🪴 Scaling Synthesis

Search IconIcon to open search

C- End user programming enables people to bulk process notes

Last updated May 24, 2022

Authored By:: P- Rob Haisfield

Bulk processing is basically what computation was made for! We can see promising directions with map, filter, and reduce.

With respect to refactoring tools, I want to be able to bulk type / categorize notes in hindsight. Through the Jump model, you would select through search and manual addition and subtraction, then apply some refactoring to all of them.

Bulk processing is incredibly powerful to address the question of adapting user patterns over time if we treat I- Search as a primitive.

For example, P- Joel Chan developed a Discourse Graph Plugin that enabled him to follow a structure where different notes had types (claim, question, evidence, source), whereas previously he followed the Zettelkasten method. Because he followed a personal convention of “Z: " in the title of all of his claims, he was able to search for all notes that followed the convention to give himself a list to process so that he could update his past notes to his current system. In a system that puts end-user programming first as I suggest, he would be able to take that list and map a command to change the titles.

In the past, I followed a system where I would tag all of my question pages with #question and my claims with #claim. As you can see in this notebook, I’ve changed my strategy to involve prefixing the titles of the notes. This enables me quick access within autocomplete while also reducing the friction to create structure, as this does not require me to even open the page after I’ve created it. The same principle applies here, where I know how to specify a query that would bring my old notes in that followed a specific convention, and I could process them all in bulk.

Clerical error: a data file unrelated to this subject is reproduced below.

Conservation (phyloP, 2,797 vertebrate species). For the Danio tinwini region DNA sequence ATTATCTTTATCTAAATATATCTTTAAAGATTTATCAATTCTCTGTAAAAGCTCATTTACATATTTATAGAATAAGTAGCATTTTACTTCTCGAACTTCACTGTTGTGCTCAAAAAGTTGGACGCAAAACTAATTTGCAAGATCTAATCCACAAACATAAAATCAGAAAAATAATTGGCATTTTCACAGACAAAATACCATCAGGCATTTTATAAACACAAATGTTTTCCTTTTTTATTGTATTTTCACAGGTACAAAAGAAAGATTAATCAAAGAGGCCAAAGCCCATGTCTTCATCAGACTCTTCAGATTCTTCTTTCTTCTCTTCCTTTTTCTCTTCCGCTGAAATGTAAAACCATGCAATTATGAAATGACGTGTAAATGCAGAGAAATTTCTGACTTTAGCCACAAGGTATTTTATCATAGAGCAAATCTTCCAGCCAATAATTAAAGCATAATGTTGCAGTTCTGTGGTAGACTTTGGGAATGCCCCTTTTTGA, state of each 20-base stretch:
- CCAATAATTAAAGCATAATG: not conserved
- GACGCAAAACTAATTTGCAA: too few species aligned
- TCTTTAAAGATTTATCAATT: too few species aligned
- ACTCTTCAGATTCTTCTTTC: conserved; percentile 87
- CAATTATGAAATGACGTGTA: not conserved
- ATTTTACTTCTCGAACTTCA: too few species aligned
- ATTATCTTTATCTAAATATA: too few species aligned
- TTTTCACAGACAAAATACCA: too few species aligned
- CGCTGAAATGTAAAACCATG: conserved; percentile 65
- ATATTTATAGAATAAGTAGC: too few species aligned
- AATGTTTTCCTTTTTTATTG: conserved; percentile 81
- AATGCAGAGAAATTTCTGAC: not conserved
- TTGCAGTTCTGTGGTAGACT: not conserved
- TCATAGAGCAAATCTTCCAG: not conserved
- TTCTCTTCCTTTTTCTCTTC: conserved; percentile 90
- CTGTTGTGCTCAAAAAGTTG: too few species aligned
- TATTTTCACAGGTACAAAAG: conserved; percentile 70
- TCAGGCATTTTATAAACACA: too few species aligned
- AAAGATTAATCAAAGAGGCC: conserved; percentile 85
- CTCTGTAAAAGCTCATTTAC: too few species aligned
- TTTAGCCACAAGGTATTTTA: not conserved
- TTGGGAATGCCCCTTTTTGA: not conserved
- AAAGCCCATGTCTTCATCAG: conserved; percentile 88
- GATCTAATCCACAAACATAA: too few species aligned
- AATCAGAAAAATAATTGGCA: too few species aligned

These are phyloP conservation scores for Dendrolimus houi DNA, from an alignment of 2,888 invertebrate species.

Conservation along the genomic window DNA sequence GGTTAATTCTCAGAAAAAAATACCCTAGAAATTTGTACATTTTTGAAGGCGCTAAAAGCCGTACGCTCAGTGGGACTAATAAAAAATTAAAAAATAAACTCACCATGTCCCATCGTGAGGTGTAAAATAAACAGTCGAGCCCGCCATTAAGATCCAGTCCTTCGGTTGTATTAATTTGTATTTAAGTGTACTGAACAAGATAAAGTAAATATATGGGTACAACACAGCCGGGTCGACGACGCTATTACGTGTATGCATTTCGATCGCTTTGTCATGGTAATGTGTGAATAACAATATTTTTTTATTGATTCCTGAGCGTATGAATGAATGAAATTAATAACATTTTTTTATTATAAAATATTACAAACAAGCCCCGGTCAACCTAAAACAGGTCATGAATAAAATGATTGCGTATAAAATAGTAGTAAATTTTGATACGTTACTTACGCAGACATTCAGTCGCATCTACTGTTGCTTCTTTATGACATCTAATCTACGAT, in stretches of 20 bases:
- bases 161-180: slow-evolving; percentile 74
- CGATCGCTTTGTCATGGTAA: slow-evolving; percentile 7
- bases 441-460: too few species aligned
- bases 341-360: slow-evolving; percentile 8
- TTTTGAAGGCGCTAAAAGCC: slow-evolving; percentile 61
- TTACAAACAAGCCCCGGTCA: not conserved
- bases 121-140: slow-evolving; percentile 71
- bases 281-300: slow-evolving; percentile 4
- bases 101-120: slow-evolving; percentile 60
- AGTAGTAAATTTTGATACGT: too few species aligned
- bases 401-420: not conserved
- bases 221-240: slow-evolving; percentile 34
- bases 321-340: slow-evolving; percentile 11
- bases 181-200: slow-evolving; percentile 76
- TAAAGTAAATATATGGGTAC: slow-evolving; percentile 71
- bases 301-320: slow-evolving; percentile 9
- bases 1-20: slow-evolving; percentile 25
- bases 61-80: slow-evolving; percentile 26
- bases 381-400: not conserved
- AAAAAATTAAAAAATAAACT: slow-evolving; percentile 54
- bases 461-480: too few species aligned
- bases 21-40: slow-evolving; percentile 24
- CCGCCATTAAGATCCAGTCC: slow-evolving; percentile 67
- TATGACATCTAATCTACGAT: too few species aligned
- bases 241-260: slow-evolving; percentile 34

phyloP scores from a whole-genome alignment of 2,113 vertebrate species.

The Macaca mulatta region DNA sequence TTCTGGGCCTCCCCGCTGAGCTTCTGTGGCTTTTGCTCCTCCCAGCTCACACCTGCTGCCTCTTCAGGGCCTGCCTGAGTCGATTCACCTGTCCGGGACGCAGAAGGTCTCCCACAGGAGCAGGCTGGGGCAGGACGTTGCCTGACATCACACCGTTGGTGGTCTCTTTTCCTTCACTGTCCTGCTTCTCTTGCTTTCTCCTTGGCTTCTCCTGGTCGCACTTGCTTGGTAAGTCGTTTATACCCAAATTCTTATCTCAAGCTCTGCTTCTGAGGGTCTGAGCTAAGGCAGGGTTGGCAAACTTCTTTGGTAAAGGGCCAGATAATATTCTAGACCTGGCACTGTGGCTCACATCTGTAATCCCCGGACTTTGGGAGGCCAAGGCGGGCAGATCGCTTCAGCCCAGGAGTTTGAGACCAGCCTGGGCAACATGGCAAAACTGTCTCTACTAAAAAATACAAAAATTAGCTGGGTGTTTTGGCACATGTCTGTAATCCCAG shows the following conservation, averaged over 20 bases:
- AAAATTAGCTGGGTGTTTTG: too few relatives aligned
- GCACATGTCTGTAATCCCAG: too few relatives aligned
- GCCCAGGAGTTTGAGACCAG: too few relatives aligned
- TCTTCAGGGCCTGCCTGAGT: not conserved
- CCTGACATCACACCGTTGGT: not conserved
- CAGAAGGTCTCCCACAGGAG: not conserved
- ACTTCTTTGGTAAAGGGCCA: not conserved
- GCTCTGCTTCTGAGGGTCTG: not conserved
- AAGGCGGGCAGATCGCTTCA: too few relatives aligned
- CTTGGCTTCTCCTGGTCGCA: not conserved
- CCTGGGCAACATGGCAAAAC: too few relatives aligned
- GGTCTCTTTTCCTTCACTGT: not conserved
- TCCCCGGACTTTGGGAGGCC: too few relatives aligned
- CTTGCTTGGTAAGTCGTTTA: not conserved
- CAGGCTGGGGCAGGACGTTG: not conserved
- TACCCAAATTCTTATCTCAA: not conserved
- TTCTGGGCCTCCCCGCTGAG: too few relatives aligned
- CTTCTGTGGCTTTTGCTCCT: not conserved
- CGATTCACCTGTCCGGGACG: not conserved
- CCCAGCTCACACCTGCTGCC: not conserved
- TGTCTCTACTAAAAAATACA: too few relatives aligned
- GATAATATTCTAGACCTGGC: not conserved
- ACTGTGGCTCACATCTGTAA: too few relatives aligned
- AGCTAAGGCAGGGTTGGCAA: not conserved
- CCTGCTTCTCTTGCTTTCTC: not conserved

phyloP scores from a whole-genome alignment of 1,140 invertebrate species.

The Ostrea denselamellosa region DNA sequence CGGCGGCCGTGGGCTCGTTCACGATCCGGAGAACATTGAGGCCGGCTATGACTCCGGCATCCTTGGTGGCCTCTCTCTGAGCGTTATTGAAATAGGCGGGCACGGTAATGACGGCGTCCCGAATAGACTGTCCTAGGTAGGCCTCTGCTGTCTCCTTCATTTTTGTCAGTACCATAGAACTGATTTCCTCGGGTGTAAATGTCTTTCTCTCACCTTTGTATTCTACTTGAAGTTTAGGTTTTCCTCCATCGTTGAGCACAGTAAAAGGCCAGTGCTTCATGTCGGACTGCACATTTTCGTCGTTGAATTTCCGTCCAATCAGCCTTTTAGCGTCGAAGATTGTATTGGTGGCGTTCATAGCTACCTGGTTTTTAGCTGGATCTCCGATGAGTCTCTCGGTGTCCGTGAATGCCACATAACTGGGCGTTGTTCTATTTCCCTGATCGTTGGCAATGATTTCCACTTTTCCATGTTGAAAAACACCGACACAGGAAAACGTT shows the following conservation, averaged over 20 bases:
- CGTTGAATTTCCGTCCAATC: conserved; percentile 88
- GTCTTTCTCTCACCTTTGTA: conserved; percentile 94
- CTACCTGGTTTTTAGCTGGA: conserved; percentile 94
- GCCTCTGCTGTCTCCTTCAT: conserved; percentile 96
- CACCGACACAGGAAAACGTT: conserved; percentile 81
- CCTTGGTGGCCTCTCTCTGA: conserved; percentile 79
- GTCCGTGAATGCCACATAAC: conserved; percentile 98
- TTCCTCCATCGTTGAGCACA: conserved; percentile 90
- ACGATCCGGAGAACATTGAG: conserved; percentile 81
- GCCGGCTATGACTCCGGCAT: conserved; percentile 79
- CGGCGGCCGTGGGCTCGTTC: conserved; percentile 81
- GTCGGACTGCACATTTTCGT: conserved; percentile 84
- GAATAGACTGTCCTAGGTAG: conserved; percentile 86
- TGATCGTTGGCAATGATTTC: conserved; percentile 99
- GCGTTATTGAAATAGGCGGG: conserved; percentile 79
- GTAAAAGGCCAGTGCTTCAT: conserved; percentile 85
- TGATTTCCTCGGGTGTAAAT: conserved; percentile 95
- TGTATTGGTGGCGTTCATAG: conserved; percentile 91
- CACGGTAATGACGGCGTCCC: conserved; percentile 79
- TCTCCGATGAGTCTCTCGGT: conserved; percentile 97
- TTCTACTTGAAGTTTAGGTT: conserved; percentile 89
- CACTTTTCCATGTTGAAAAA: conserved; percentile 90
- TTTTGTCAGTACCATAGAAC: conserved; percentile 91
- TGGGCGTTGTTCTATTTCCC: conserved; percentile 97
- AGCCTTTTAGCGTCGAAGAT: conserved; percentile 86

The problem becomes more difficult in situations where the user has no prior convention and wants to add one. For example, now I prefix the page titles for people, and before I did not. This means I have no query that can find all people in my graph. Here is where AI might help. It might be able to perform named entity recognition and find pages that likely represent people. Many users we interviewed had a pattern where they would mark their meeting notes with a link to [[meeting notes]], so perhaps the language model could narrow its searches to pages mentioned within meeting notes pages.

So as a general claim, this problem can be solved if we can identify a queryable consistent pattern. We often find that, even if it doesn’t feel like we have a prior convention, there is something consistent about what we did before. Either the user or the system can identify that consistency.